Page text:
First the bad news: Trouble remains, fundamental flaws may doom the continent, and growth isn’t happening as fast as hoped. Business and consumer confidence appear strikingly low, according to figures released this week. But of course; there’s no reason sentiment should differ from the financial markets, or that those surveyed should have access to new information. Far from being a leading indicator, this is the wake from the latest eruption of the Eurozone crisis.
Instead of drowning under that wake, feeling helpless, this week I’m surfing it. Not just that—feeling so cavalier, I’m ghostriding it. Ghostriding the wake is akin to walking on water, but there’s a lot of good right now, and I’m a little more optimistic about the future of this continent I call home.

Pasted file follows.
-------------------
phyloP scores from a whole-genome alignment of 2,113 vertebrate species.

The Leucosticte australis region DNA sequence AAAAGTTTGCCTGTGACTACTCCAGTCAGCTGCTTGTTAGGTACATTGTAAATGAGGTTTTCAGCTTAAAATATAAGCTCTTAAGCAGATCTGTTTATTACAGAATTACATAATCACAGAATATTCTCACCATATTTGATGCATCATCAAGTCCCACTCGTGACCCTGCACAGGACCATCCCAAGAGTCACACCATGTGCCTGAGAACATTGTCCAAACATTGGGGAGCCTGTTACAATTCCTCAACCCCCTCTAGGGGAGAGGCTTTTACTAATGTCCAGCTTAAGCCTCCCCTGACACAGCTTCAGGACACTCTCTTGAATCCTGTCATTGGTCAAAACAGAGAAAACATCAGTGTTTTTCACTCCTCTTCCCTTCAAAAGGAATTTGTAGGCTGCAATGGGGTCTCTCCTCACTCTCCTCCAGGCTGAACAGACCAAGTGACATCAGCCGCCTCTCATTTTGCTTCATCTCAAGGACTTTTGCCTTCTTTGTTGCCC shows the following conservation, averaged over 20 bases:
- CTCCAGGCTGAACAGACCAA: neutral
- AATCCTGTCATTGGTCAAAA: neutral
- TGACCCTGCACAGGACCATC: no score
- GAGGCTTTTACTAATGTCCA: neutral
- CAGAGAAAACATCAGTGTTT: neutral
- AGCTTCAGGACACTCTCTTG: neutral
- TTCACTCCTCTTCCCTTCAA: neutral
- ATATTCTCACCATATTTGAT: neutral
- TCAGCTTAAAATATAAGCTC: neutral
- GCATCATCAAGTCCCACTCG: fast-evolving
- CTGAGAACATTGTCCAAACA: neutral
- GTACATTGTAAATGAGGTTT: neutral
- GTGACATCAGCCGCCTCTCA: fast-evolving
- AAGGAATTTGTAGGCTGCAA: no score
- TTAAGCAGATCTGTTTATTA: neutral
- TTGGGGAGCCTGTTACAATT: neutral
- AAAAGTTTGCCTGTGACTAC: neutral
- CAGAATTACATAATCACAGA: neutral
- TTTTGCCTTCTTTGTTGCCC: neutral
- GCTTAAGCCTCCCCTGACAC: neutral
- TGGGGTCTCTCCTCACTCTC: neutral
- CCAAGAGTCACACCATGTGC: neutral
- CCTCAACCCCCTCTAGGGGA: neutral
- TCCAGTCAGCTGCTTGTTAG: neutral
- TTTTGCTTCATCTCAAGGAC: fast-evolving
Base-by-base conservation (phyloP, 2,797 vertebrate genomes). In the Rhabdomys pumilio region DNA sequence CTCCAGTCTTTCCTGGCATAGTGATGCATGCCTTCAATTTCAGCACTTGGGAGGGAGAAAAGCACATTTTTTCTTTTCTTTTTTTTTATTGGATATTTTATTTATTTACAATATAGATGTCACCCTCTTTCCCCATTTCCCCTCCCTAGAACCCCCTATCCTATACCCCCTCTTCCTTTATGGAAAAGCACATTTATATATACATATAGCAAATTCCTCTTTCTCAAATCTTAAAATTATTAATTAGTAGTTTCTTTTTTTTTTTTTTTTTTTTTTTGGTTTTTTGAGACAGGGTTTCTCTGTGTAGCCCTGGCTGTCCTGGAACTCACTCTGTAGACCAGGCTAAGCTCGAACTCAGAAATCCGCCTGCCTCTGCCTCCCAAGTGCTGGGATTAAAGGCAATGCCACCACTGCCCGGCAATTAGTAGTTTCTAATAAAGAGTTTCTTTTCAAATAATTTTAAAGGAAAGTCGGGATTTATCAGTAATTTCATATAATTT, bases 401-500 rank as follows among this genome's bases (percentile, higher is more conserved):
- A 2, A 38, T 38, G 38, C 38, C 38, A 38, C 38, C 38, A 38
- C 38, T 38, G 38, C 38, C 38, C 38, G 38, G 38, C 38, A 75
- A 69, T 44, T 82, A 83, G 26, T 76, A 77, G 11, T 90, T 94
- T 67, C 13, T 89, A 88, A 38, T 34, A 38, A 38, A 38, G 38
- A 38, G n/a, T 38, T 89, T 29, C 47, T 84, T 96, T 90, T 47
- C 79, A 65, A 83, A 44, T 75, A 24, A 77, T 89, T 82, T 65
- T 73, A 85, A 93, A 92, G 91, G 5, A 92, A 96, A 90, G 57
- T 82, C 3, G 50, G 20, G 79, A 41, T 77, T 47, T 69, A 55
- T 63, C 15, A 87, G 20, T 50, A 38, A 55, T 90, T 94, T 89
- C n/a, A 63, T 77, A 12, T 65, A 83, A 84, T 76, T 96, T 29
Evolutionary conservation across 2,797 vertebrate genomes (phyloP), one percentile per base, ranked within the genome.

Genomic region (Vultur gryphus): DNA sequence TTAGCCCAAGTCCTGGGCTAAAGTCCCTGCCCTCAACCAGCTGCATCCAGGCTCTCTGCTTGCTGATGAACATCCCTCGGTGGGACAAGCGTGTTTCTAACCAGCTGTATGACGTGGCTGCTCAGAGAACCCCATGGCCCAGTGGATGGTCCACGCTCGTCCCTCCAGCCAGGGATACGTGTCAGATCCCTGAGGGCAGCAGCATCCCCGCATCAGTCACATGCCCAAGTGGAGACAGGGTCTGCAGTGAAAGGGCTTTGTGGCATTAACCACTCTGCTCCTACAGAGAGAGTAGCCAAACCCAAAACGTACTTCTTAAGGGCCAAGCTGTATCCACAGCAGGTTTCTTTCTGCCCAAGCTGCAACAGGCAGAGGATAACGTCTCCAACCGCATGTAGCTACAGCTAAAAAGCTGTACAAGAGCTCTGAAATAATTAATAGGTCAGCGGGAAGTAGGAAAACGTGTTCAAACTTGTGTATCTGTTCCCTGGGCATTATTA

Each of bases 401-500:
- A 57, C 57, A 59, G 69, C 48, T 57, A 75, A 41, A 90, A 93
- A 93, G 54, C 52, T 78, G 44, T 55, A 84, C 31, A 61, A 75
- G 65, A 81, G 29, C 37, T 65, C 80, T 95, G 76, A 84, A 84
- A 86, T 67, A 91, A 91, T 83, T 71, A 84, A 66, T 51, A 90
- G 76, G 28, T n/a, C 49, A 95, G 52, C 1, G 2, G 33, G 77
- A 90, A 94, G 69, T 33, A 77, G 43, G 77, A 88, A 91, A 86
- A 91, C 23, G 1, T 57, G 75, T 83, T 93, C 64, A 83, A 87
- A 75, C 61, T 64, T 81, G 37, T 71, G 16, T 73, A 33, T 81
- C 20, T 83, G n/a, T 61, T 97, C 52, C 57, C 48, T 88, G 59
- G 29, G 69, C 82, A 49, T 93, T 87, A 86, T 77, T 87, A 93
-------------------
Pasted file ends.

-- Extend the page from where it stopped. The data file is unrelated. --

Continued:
Some good news: Greek stocks are rising, and politicians are back at work after the summer break—hopefully relaying pipe, not patching leaks. Despite dire predictions of potential repercussions, Finland’s request for Greek collateral for any economic aid, which threatened to destabilize Europe again, is rather flexible.
Even better news: European banks have much greater liquidity right now than two years ago, making a repeat of this crisis unlikely. Meanwhile, European Central Bank President Jean Claude Trichet acknowledges that economically, things haven’t been this bad since World War II. Leaders finally understand the scale of this crisis.
The best news is that the world’s finest economists, including 17 Nobel Prize-winners, said at a German conference that they “believe the Eurozone will survive its crippling debt crisis.” Trusting economists is all I can do right now.
Edward Prescott, who shared the Nobel Prize for economics in 2004, says he’s “optimistic. Europe has to reform. They are going to sit down, agree and implement reforms. And then Europe will boom and overtake the United States.”
Credit: Gareth Courage